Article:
First post here:
Well I’m tired of comin’ out on the losin’ end
So honey last night I met this guy and I’m gonna do a little favor for him
Well I guess everything dies baby that’s a fact
But maybe everything that dies someday comes back
Put your hair up nice and your makeup pretty
And meet me tonight in Atlantic City
The eighties were an interesting time for Bruce. By now, he was a superstar of international magnitude. “The River” had been a smash hit. And so we all expected him to put out the next big anthems, the next big rock album, the next “Born to Run.” And so a full two years later he comes out with …
… “Nebraska.” A solo acoustic album about death row killers, petty gangsters and other disaffected losers. I’ve always found Springsteen to be torn between rocker and troubadour, Woody Guthrie and Jerry Lee Lewis. And in this case, he apparently needed to get something out of his system.
Recorded in his home studio, the intention was for the band to re-record the numbers and add their “E-Street-ness” to it. But they could just not find a way into this somber, serious material. And so the tape was cleaned up and it was put out as a solo album. (Say this for Bruce, he does not always try to cater to mass tastes. And if he does, he quickly retrenches and thinks about if that’s where he wants to be).
“I felt that a large audience is, by nature, transient,” he said. “If you depend on it too much it may distort what you do and who you are.” So in order to not let his popularity “blind me to the deeper resonances of my work,” he began recording these songs in his garage.
And while not necessarily met with open arms on its release, this album has gone on to become a quiet classic. “Atlantic City” has been covered by everybody from Levon Helm to Mumford and Sons:
And so we come to “Born in the USA,” a massive worldwide hit that has sold some 30 million albums to date. It produced 7 top 10 singles. I really like the album and yet, I have ambivalence about it. Why? Well I listened to it recently and all that stuff I originally loved about Springsteen, the subtlety, the jazziness – all gone. Instead it appears that someone told Max Weinberg to hit his drums as hard as is humanly possible on every single song.
So by the end of the album I don’t feel so much exhilarated as pummeled into submission. For me, a bunch of great songs run through the “after Nebraska, Bruce, we gotta have something commercial” mindset. My observation is that he allowed himself to be swayed by Landau a little too much, even having to be persuaded to do “Dancing in the Dark.” (Evcn the video seems dopey today with Bruce doing some strange teen idol gyrating and of course, pulling a young Courtney Cox onto the stage. All staged).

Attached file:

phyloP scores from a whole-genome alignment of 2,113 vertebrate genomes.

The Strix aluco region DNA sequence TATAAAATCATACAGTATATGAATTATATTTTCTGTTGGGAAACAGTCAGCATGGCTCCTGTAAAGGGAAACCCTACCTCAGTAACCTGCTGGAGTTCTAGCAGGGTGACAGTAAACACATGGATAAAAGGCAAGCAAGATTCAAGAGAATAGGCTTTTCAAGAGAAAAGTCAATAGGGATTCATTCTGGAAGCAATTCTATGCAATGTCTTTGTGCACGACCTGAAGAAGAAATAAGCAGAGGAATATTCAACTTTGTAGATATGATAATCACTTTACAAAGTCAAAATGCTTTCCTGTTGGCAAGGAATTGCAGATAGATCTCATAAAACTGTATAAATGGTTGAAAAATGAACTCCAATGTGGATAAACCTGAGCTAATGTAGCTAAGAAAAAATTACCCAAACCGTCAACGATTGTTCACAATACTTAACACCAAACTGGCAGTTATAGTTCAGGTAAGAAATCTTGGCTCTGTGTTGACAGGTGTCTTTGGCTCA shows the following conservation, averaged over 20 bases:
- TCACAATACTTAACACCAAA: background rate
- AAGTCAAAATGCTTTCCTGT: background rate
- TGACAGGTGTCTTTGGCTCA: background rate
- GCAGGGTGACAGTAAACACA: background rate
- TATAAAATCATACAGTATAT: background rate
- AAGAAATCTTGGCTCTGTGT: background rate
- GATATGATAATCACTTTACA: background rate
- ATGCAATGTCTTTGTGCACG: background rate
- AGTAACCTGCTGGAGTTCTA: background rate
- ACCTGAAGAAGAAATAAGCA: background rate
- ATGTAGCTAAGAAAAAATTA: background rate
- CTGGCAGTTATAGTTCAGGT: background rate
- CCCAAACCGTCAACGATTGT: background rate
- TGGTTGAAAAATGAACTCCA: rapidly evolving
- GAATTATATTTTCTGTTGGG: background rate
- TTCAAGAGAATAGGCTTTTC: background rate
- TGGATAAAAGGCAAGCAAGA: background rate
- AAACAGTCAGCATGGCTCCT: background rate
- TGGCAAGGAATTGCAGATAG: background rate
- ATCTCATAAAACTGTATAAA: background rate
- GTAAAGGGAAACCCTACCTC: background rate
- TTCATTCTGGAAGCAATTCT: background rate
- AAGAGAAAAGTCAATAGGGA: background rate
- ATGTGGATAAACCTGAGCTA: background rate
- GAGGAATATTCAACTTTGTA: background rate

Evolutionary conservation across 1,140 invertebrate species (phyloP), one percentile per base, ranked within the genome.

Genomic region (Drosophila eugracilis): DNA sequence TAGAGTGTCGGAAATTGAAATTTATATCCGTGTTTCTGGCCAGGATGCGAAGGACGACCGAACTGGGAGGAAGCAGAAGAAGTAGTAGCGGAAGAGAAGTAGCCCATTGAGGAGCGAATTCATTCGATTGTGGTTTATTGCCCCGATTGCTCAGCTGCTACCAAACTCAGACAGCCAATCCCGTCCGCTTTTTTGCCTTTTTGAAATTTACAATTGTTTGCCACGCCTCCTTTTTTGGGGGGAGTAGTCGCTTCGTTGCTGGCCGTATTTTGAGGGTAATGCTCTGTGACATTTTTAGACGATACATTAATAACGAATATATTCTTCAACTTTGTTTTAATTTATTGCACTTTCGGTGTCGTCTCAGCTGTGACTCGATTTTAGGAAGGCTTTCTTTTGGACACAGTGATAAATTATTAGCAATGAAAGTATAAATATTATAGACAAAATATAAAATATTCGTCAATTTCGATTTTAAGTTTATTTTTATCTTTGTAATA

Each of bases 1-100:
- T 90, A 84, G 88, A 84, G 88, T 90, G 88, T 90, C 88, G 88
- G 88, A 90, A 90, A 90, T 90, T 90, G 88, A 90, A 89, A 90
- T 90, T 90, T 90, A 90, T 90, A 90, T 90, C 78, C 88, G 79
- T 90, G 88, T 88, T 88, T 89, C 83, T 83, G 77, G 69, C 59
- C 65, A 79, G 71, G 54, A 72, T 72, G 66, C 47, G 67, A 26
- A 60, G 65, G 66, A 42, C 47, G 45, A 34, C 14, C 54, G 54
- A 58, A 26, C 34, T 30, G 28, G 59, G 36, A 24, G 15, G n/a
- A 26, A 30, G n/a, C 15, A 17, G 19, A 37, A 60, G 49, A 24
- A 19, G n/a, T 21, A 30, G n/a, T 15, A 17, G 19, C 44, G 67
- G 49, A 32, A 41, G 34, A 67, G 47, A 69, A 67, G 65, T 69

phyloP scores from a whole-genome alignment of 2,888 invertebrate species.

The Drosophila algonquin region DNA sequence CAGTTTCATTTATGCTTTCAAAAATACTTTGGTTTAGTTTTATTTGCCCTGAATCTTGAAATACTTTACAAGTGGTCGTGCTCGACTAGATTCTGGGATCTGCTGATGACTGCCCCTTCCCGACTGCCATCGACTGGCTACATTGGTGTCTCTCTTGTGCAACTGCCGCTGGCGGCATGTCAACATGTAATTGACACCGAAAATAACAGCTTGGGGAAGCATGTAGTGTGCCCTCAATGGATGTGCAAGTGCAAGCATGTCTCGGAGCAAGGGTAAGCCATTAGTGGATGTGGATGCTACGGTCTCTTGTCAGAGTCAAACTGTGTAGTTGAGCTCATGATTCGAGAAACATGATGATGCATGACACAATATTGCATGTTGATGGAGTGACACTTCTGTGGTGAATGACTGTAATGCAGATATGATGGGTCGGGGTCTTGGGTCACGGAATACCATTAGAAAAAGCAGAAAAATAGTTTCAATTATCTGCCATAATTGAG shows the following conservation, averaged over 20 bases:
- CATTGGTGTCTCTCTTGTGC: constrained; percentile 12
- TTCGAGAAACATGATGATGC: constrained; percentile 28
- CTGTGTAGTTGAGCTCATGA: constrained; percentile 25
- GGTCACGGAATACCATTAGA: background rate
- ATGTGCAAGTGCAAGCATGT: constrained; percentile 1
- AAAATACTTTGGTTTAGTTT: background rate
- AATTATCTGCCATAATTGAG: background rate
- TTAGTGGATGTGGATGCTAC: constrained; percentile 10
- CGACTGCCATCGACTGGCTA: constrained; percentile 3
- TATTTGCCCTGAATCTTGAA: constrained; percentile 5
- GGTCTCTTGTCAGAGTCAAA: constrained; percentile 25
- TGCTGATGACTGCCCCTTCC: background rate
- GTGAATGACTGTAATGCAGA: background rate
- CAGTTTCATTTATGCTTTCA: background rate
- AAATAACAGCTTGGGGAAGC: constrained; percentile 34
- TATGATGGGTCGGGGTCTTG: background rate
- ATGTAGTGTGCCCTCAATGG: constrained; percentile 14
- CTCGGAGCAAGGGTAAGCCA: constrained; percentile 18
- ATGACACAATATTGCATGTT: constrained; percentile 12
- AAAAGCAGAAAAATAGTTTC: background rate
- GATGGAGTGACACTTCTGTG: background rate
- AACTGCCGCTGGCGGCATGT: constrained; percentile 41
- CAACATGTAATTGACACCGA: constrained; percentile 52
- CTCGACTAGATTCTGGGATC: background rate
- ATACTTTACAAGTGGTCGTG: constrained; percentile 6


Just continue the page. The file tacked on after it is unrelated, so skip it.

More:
So, I am going to somewhat rectify that here by posting the original acoustic version of “Born in the USA.” It better projects the melancholy post-Vietnam intent of the song, not the (never intended) flag-waving part. And wouldn’t it be nice if there were two versions of this album – one for when you feel like some arena fist-pumping, one when you want a more subdued listen.
Born in the U.S.A.
Come back home to the refineries
Hiring man says “son if it was up to me”
I go down to see the VA man
He said “son don’t you understand?”
Born in the USA, Born in the USA
I had a buddy at Khe Sahn fighting off the Viet Cong
They’re still there he’s all gone
He had a little girl in Saigon
I got a picture of him in her arms
Down in the shadow of the penitentiary
Out by the gas fires of the refinery
I’m ten years down the road
Nowhere to go and nowhere to run
By this point in time, I’d been listening to Bruce for about 11 or 12 years. And I found myself drifting away from him somewhat anyway. It was a different era, he was different, and I wanted to listen to other stuff. (I had actually started doing that more in the late ’70’s when New Wave came around). Oh, I always kept track of what he was doing, was still a fan, occasionally went to see him. But I was no longer following him religiously. I think that’s why, other than a couple cuts, I didn’t pay much attention to “Tunnel of Love.”
This album was largely a product of his failed marriage to model/actress Julianne Phillips. He doesn’t so much trash her as admit (in one of my favorites, “One Step Up,”) that:
It’s the same thing night on night
Who’s wrong baby who’s right
Another fight and I slam the door on
Another battle in our dirty little war
When I look at myself I don’t see
The man I wanted to be
Somewhere along the line I slipped off track
I’m caught movin’ one step up and two steps back
I went back and listened to this 1987 album recently and you know what? It’s pretty damn good. I had never actually heard it all the way through. Less boom-boom crowd-pleasing than “USA,”and more heartfelt and sincere. Really enjoyed it.
Bruce is well-known as a dynamic live performer. He and the band will play for 3 or 4 hours or whatever. And they leave nothing out there on the stage. It as an all-out blowout with Bruce as preacher, teacher and rock n’ roll savior. And so just for the hell of it, lest we forget Bruce is a rocker (“I’m a rocker, baby I’m a rocker”), let’s end this thing with a live E Street blowout. Here’s the so-called “Detroit Medley” from 1978.
“Are you loose?” Fuckin’ ay!
Next – final Bruce post. Nineties and beyond